Mrs. Everything

Author: Jennifer Weiner
Publisher: Atria Books
Genre: Fiction
Source: 
Ariele at Atria Books

 

Goodreads:  From Jennifer Weiner, the #1 New York Times bestselling author of Who Do You Love and In Her Shoes, comes a smart, thoughtful, and timely exploration of two sisters’ lives from the 1950s to the present as they struggle to find their places—and be true to themselves—in a rapidly evolving world. Mrs. Everything is an ambitious, richly textured journey through history—and herstory—as these two sisters navigate a changing America over the course of their lives.

Ope’s Opinion: This is a very realistic story  – too realistic at times  – not an easy read.  To see how women were treated, feelings had to be hidden, and secrets were kept, was hard to read about.  

These two sisters are each put in difficult situations that neither felt they could be honest about.  The book explores how that shaped their lives.  The changes in society as they were growing up also influenced them and their decisions.

This story had a lot of deep meaning and difficult subject matter.   It makes you think and hopefully appreciate where women are now.

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This is Home

Author: Lisa Duffy
Publisher: Atria Books
Genre: Fiction
Source: Megan at Atria Publicity

 

Goodreads:  From the author of book club favorite The Salt House comes a deeply affecting novel about a teenage girl finding her voice and the military wife who moves in downstairs, united in their search for the true meaning of home.

Sixteen-year-old Libby Winters lives in Paradise, a seaside town north of Boston that rarely lives up to its name. After the death of her mother, she lives with her father, Bent, in the middle apartment of their triple decker home—Bent’s two sisters, Lucy and Desiree, live on the top floor. A former soldier turned policeman, Bent often works nights, leaving Libby under her aunts’ care. Shuffling back and forth between apartments—and the wildly different natures of her family—has Libby wishing for nothing more than a home of her very own.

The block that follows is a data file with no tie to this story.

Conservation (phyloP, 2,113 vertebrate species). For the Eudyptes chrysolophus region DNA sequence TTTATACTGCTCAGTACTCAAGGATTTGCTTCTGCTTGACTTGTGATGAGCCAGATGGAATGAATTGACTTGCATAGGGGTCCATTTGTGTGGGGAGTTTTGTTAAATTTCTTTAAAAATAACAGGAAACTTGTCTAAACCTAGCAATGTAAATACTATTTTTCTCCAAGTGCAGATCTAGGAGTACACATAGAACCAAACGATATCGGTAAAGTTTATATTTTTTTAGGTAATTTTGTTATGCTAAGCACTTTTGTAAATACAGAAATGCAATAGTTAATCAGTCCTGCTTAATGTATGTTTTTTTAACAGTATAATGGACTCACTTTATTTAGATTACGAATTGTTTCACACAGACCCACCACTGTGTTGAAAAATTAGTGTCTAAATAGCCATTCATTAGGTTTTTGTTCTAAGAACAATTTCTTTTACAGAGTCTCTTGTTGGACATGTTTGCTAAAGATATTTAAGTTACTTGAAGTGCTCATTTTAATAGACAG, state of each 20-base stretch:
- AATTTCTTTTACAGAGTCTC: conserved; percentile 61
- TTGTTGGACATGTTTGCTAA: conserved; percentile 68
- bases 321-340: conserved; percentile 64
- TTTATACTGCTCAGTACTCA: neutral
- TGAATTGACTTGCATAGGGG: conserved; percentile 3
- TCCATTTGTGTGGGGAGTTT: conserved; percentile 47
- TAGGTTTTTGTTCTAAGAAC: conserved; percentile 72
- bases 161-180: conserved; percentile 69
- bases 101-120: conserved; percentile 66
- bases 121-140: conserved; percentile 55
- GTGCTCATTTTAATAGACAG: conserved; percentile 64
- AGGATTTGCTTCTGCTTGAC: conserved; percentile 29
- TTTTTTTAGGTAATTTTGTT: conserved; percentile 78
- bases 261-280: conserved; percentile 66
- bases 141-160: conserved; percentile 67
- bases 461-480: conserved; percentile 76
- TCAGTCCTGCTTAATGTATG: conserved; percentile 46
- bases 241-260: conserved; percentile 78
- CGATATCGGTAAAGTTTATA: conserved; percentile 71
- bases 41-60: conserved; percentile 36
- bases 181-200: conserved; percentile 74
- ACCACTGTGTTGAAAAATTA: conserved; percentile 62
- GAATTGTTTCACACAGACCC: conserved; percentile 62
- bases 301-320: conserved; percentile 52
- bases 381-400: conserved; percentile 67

Quinn Ellis is at a crossroads. When her husband John, who has served two tours in Iraq, goes missing back at home, suffering from PTSD he refuses to address, Quinn finds herself living in the first-floor apartment of the Winters house. Bent had served as her husband’s former platoon leader, a man John refers to as his brother, and despite Bent’s efforts to make her feel welcome, Quinn has yet to unpack a single box.

For Libby, the new tenant downstairs is an unwelcome guest, another body filling up her already crowded house. But soon enough, an unlikely friendship begins to blossom, when Libby and Quinn stretch and redefine their definition of family and home.


With gorgeous prose and a cast of characters that feel wholly real and lovably flawed, This Is Home is a nuanced and moving novel of finding where we belong.

Ope’s Opinions: This story moved at a slower pace then I would have liked.  It was also kind of sad, which PTSD is, but it took a long time to feel uplifting to me.  The other characters in the book also seemed sad, as they were in difficult situations.

They did come together as a community and helped each other.  They made their house a home.  Libby and Quinn give you their perspective of the events that are taking place.  

The ending did bring each situation to more positive conclusion.

Coming Soon….

…. On a Bookshelf near you!

In June I hope to read….

Publication Date: June 11, 2019
Publisher: Atria Books

Goodreads: From Jennifer Weiner, the #1 New York Times bestselling author of Who Do You Love and In Her Shoes, comes a smart, thoughtful, and timely exploration of two sisters’ lives from the 1950s to the present as they struggle to find their places—and be true to themselves—in a rapidly evolving world. Mrs. Everything is an ambitious, richly textured journey through history—and herstory—as these two sisters navigate a changing America over the course of their lives.

What is coming soon …. to a bookshelf near you?

Let me know – I am always looking for a good read!